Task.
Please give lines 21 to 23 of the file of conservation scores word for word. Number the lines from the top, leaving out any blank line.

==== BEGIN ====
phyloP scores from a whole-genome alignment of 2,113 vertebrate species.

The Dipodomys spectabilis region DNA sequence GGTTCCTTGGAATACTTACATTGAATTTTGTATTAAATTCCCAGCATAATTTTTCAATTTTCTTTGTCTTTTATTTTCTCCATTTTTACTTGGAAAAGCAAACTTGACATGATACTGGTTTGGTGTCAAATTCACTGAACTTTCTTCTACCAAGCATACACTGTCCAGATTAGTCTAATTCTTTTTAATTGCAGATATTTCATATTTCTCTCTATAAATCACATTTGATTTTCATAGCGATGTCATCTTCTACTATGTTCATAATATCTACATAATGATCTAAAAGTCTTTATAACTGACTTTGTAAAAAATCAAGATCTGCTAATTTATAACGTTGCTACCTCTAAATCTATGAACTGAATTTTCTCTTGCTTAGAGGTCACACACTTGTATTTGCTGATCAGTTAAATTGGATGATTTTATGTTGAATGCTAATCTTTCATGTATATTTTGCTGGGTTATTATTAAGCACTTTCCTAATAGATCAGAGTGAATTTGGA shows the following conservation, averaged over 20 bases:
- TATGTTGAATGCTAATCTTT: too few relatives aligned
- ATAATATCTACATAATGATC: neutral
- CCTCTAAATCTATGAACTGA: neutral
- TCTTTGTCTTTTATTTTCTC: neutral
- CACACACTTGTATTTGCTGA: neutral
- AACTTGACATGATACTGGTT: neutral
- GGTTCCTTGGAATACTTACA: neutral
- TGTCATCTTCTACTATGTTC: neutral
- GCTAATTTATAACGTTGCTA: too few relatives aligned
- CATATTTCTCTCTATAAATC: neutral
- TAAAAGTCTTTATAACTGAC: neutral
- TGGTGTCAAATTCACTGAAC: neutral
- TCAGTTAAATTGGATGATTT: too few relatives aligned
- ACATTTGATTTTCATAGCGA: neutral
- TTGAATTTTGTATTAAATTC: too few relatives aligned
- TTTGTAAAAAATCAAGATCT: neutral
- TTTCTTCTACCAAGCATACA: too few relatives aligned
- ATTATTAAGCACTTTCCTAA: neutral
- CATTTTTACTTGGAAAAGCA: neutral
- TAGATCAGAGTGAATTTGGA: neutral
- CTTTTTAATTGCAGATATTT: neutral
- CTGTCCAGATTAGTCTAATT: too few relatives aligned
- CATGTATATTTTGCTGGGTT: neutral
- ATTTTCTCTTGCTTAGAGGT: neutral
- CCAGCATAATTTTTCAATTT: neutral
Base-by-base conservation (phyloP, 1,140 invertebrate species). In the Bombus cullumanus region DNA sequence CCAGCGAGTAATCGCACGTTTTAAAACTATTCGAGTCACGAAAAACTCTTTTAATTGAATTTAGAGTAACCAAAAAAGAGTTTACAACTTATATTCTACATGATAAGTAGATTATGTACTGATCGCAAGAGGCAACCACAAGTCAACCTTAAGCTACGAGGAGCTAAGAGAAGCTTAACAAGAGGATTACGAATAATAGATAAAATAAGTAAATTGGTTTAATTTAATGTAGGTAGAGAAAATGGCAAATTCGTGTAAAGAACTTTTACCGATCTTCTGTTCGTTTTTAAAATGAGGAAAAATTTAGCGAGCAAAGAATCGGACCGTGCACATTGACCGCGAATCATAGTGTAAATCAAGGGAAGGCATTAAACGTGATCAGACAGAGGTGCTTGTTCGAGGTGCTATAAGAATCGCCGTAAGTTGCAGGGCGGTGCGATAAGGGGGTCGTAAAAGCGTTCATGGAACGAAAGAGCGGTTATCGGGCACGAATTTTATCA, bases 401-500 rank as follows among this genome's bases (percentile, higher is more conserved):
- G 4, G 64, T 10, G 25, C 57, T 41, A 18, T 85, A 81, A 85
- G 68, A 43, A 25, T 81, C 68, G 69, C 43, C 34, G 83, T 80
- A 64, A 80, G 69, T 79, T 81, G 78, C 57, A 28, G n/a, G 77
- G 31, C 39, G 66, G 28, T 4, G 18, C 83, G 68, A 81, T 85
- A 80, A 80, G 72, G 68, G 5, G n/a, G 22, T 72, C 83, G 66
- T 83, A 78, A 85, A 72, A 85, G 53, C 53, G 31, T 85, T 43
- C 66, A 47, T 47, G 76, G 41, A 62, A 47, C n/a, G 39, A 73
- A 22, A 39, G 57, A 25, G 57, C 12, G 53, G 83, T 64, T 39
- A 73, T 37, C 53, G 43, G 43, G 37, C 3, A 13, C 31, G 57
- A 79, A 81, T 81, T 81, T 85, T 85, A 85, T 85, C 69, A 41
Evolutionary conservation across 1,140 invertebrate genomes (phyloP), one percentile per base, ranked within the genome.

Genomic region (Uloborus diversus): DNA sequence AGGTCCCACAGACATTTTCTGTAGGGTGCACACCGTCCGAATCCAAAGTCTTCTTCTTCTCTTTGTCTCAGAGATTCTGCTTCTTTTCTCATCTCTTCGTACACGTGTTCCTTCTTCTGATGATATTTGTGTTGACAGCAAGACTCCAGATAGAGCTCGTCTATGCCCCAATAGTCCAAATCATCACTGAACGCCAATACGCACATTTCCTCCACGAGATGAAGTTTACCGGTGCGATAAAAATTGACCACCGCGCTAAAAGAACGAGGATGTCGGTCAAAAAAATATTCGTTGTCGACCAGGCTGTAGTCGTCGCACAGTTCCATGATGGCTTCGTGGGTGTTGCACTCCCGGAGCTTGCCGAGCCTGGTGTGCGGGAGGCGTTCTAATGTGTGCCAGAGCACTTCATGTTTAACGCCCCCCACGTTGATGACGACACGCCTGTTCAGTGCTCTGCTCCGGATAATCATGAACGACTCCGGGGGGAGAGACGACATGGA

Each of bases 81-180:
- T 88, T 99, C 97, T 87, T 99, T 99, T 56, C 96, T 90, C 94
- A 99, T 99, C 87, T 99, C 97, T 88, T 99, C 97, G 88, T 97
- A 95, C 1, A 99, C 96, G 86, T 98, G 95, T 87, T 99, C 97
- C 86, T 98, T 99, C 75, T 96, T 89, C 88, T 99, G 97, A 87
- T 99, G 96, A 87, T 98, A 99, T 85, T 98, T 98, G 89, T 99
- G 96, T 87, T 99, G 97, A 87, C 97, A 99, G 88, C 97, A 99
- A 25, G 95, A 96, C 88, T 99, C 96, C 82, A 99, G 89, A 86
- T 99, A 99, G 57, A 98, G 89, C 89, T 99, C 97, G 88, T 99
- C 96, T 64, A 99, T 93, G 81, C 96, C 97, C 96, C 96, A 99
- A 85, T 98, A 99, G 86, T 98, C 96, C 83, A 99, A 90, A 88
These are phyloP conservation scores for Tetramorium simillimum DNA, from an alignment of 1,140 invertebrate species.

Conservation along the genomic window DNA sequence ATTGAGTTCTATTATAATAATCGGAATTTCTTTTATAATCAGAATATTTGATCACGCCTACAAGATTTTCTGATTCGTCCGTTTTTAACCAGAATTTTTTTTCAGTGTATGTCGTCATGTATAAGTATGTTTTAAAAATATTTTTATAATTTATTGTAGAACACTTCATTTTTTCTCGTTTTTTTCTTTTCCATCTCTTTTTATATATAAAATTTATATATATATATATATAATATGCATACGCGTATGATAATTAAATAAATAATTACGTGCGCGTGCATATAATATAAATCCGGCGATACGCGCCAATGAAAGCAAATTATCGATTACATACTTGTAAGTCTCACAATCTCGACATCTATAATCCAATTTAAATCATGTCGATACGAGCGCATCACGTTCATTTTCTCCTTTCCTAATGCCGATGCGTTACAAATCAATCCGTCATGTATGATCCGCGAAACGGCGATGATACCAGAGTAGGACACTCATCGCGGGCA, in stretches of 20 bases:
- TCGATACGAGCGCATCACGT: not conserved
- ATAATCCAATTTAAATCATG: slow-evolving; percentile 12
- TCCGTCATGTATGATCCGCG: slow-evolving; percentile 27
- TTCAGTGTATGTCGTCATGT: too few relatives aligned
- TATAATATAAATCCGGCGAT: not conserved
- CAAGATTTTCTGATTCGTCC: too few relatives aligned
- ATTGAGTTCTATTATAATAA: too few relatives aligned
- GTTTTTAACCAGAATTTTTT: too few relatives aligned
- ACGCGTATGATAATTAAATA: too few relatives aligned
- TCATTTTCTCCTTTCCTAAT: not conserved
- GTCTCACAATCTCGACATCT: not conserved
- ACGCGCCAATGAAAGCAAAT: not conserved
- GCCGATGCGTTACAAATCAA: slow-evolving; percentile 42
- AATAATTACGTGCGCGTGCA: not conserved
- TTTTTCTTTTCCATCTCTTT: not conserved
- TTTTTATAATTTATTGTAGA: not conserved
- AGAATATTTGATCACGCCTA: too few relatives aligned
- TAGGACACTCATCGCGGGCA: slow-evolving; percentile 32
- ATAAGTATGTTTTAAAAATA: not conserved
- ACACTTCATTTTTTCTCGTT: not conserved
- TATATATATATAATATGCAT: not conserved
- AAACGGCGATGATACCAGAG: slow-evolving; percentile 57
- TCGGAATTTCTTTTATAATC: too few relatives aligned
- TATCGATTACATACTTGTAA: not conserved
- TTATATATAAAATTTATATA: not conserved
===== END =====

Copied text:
- CATTTTTACTTGGAAAAGCA: neutral
- TAGATCAGAGTGAATTTGGA: neutral
- CTTTTTAATTGCAGATATTT: neutral